Henry Girioux, Professor of Secondary Education Penn State University Author, "Channel Surfing: Racism, The Media & the Deconstruction of Today Youth."
Mike Males Sociologist and Author, "The Scapegoat Generation" Professor, UC Santa Cruz
Cathy Poulson, High School English Teacher Sitka, Alaska
Michele M. Arcury, E. H. Butler Library, Buffalo State College, Buffalo, NY
Educational Media Reviews Online
In this documentary, teenagers residing in a small rural town in Alaska are given a video camera and instructed to film aspects of their day to day lives while providing insight into their perceptions of the world in which they live. We see these young adults doing the things they love to do; the things they are passionate about, from painting to making music, while they discuss their feelings about their town and the direction in which their lives are heading. Attitudes range from the very painful (“pain makes you feel real”) to the optimistic (“it’s all what you make of it”).
Adults viewing this film (especially those who work with teenagers) should take note of the teenagers’ perceptions of how they are treated by adults. The name of the film derives from the belief among the teens that there are “no loitering” signs posted all over town, directed toward them. Many believe they are viewed as second-class citizens. Also noteworthy is the teenagers’ attitudes toward adults. Adults are described as untrustworthy and perceived as having a tendency to make things complicated.
For adults, No Loitering demonstrates the uniqueness and individuality of teenagers, while proving to teenagers that many of their feelings, attitudes and issues are universal among their peers, regardless of where they grow up.
The teens are allowed to tell their story with minimal narration, resulting in a documentary that the teens can be proud of creating.
This film would be an asset to an academic library with social work, sociology, psychology, or education collections. Secondary school libraries and public libraries may want to have this film available for parents, teenagers, family counselors, social workers or youth group leaders.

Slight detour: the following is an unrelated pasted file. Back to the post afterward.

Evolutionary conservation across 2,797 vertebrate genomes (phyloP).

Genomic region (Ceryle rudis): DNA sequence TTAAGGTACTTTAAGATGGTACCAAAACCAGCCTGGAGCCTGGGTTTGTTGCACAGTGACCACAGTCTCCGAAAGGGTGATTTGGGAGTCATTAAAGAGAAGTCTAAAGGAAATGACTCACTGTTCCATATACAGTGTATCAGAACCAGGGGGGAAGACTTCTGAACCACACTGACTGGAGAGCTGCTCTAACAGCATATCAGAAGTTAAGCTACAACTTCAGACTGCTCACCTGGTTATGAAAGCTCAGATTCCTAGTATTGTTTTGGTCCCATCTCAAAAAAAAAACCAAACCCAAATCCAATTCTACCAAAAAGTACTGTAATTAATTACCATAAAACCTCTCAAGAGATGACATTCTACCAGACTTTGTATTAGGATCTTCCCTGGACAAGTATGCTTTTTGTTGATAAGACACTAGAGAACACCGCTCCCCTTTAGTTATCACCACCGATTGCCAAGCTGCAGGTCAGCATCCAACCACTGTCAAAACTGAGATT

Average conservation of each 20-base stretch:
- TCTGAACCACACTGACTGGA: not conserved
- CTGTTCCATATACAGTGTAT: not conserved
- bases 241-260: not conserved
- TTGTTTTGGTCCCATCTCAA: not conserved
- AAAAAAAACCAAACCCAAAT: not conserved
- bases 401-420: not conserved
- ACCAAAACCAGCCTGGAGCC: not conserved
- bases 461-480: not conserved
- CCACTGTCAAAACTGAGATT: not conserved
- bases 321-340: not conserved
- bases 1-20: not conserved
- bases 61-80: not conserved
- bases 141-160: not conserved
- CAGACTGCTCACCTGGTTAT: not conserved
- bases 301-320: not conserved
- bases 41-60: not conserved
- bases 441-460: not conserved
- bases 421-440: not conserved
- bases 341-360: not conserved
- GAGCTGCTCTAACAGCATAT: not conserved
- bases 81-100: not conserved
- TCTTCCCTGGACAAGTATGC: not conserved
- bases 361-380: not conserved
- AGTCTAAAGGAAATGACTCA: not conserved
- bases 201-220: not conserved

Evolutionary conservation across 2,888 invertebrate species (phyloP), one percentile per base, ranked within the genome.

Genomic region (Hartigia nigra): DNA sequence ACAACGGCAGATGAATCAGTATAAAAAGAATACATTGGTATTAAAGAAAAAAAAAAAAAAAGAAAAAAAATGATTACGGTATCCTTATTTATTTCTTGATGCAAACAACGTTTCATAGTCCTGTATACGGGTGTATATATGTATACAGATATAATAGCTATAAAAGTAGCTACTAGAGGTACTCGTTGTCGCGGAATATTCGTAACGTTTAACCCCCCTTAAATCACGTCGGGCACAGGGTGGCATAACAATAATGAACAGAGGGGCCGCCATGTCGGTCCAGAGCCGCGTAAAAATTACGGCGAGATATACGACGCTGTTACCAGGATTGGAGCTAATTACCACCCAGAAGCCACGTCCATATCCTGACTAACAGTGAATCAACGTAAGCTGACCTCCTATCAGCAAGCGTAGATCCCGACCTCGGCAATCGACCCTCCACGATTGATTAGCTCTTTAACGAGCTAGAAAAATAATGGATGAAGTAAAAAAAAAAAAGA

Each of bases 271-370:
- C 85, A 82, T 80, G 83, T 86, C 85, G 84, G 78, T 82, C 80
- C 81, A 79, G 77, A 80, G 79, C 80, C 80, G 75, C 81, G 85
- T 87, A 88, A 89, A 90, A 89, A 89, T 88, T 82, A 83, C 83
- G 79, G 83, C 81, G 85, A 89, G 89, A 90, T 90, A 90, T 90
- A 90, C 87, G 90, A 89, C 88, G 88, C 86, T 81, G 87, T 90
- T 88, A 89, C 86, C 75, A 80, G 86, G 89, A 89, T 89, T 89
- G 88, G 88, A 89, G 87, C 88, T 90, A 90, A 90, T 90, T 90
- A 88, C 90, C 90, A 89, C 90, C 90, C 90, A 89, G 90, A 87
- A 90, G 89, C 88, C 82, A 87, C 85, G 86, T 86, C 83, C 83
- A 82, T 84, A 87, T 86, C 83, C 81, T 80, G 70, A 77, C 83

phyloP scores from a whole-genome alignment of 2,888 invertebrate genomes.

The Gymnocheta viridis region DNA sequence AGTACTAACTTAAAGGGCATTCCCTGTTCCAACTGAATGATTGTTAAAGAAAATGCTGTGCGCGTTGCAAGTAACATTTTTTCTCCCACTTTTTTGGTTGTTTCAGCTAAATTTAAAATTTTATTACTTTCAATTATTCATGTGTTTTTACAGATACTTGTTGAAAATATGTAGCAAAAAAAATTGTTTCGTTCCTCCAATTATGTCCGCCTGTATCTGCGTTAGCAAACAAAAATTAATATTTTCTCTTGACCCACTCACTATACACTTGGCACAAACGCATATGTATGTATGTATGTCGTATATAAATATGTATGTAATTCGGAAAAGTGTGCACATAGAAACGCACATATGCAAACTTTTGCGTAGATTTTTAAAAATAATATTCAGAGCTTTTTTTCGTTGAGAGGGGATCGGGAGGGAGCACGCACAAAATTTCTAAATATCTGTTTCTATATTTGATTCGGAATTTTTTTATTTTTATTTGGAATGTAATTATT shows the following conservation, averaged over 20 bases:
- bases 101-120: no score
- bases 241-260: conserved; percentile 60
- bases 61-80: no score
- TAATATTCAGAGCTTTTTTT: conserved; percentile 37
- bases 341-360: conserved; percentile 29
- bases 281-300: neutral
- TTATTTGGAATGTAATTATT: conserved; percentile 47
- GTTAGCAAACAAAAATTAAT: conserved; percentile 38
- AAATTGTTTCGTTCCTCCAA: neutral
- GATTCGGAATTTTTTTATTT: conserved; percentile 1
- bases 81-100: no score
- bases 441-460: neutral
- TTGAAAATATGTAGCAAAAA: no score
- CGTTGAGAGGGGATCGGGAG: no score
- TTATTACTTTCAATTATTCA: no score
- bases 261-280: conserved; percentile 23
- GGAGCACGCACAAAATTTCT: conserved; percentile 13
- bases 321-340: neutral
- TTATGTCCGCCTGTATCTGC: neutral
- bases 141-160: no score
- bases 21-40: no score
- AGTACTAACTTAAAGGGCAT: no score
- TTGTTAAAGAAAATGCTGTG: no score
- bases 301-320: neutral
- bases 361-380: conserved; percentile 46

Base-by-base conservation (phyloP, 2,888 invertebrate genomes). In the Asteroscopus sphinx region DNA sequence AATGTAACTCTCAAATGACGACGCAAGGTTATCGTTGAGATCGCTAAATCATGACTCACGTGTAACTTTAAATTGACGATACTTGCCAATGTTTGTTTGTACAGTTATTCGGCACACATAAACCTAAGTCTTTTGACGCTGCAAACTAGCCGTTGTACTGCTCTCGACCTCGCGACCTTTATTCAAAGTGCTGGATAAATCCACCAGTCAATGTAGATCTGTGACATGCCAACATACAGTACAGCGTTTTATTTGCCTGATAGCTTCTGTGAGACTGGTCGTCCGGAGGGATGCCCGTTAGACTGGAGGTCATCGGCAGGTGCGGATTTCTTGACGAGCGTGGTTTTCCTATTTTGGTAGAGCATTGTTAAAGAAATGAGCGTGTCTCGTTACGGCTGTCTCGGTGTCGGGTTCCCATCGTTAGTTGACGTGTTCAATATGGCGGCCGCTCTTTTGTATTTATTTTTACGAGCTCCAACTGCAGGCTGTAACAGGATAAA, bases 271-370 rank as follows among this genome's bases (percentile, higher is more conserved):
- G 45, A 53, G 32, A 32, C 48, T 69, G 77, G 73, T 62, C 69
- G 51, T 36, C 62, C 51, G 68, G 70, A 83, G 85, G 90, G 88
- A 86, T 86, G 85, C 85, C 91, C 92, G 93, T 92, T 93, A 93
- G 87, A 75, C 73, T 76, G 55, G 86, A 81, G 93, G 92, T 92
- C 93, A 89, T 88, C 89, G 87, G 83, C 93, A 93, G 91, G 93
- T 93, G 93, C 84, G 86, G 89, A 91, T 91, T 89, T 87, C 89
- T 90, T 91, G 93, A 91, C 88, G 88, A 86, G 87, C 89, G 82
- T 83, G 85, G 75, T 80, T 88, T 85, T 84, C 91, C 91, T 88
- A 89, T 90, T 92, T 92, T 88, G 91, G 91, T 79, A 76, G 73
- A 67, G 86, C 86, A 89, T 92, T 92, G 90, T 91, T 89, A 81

Anita Gordon, Lincoln High School, Ypsilanti, MI.
School Library Journal
No Loitering Gr. 9-12 Teens in Sitka, a small island town is Alaska, are often disturbed by the no loitering signs. They feel unwanted and frustrated because they have no place to go. About a dozen of them, from various ethnic groups, use video cameras to tell their stories, vent their often angry feelings, and examine their hopes. Several relate family problems; one has been seriously depressed and talks about cutting himself. All share a desire to improve their situation and the conditions for teens on the island. In addition, they want to find or make a place in society. Most belong to a group organized by teens, United Forces, which a provides a place and activities for teens to express themselves. Some of the members of the group want to be performers, artists, and filmmakers. They paint murals, and organize concerts and exhibitions. Some visit schools where they interview and film other teens, including a Native Alaskan in a boarding school, who tries to keep up with her native culture, but is concerned that she is loosing facility in her mother tongue. The program, which captures the concerns of teens and their efforts to overcome their sense of isolation through video shot by teens as well as the filmmaker, may inspire other teens to talk about issues of vital importance. It could be used in guidance, health, psychology and sociology classes.
Marianee Eimer, SUNY at Fredonia Library Library Journal*
No Loitering (*Note this review is for both "No Loitering" and film called "City at Peace" by Susan Koch available through Transit Media) Despite the geographical diversity of these videos (the middle of Washington, DC [City at Peace] and an island in the middle of Alaska [No Loitering], they were strikingly similar in that their images capture the same message for teen life, regardless of the location. Both programs present teens' sense of isolation, emotional pain, the struggle to fit in, the sadness from witnessing to much at too young an age, and the need to on the parenting role abdicated by adults. Both producers do an admirable job of encouraging their subjects to share the conditions of their lives, helping them to establish a common bond in order to break through the barriers of fear and distrust. After providing the microcosm of teen society, both videos end with follow-up information on the teens profiled, giving the viewer a look at how each is following his/her goals. Professional production methods are evident in both films. These videos would be useful in public, college, and school libraries. Starting with middle school grades.
Dana Chase, participant in NO LOITERING
Peter Williams, participant in NO LOITERING
Marlene Booth Filmmaker and Parent